Did any of your ancestors donate to the hospital?
The Carleton County Protestant General Hospital circa 1900 – now The Wallis House
I found this yesterday
On September 19, 1850, the corner stone for The County of Carleton Protestant General Hospital was laid; it opened in May, 1851, on the open area to the east of where Wallis House.now stands. The two-storey stone structure opened with ten beds and two employees – a steward and a matron (his wife) to tend to the sick .
A third storey was added to the hospital’s east wing in 1912 and large sun rooms constructed at the ends of the wards on Rideau Street . The last major epidemic to strike Ottawa was typhoid fever in 1912; so many patients were admitted that tents had to be set up on the grounds where the first hospital once stood. By 1920, Ottawa’s medical requirements outgrew the city’s facilities and the County of Carleton Protestant Hospital and St . Luke’s Hospital were amalgamated to form the Civic Hospital, which moved to a new building on Carling Avenue in 1924.
Tents around the Protestant General Hospital during the 1912 Typhoid Epidemic
Epidemics of typhus, typhoid, cholera and small pox continued to scourge the city, and by 1870 the first hospital was inadequate. A new hospital was designed by Robert Surtees, and construction was begun on 16 May 1873. The corner stone was laid by the Governor General Earl Dufferin with full masonic ceremonies. read–Dark Moments in Ottawa History- Porter Island
The hospital opened in 1875 with a capacity of 75 beds. It was the largest, most modern, and best equipped hospital in Ottawa, with high ceilings and segregated wards separated by long corridors. The first hospital was recast as an isolation hospital for contagious diseases, and was demolished around 1900 due to its condition.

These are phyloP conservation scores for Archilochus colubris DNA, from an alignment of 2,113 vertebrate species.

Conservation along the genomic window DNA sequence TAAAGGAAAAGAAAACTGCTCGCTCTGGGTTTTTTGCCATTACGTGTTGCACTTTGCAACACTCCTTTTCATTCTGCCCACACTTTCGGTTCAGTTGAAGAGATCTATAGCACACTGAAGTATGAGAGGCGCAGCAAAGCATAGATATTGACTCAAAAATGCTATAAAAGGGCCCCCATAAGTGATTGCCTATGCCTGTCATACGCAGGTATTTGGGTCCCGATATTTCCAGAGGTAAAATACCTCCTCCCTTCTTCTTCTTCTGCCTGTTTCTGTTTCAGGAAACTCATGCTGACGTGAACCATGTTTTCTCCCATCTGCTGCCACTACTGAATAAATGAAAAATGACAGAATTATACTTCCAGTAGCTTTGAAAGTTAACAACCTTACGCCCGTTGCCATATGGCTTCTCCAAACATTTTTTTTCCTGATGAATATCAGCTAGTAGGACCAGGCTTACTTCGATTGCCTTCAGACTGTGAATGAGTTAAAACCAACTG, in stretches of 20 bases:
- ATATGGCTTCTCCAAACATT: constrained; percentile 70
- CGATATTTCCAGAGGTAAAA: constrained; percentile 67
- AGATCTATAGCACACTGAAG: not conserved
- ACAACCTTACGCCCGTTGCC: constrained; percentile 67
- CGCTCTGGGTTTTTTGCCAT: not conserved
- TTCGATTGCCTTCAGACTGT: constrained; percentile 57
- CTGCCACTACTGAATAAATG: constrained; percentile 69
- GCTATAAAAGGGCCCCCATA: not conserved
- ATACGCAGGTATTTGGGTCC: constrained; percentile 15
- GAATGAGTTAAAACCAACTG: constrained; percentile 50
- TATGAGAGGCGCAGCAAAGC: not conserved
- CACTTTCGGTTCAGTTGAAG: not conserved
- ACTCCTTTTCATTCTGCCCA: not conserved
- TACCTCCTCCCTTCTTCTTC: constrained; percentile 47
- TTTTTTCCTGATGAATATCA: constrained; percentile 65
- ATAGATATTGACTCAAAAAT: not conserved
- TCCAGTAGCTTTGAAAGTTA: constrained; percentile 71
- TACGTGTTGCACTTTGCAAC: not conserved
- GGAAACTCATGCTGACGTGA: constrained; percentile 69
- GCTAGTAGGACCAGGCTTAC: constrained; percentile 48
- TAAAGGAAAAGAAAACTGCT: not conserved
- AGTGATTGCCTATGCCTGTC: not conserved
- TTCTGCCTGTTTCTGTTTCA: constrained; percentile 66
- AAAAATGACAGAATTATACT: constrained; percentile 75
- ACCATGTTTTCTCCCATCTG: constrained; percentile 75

What happened to the building?
Heritage Ottawa president at the time Louise Coates invited the media to a chilly demonstration in front of Wallis House on February 21, Heritage Day, to highlight the need for a solution that would see the building conserved. After deliberating for a month, Public Works refused an offer which would have seen the building converted into market-value apartments with townhouses to the north, and non-profit housing to the east.
Increased pressure by Heritage Ottawa, elected officials and other community groups resulted in the government re-tendering with a closing date of April 18, 1994. Heritage Ottawa wrote to Cabinet Minister Lloyd Axworthy in 1995, encouraging his support for a conservation solution:
“These offers make economic sense both because they take the price of site clean-up off the hands of Public Works, and because they restore a building so it can be used again, thereby revitalizing the street and the neighboring community.”
A purchase offer of $320,000 by Sandy Smallwood of Andrex Holdings was accepted, putting an end to the continued deterioration of a prominent heritage landmark.
The Wallis House rehabilitation and conversion into 47 loft-style condominiums was designed by Julian Smith and Associates of Ottawa and Paul Merrick Architects of Vancouver. The project was financed by selling part of the property’s land to Domicile Developments for construction of 24 townhouses along Macdonald Gardens Park called Brigadier’s Walk, and to the City of Ottawa for construction of a 7-storey social housing apartment building, Lady Stanley Place, now owned by Ottawa Community Housing.
An advanced sale of the Wallis House Condominium saw all 46 units sold in under 36 hours.
The newly-rehabilitated Wallis House officially opened on October 19, 1996, introducing the trend of “loft living” in converted historic buildings to Ottawa.
The building remains a successful example of adaptive reuse. Read more here..click
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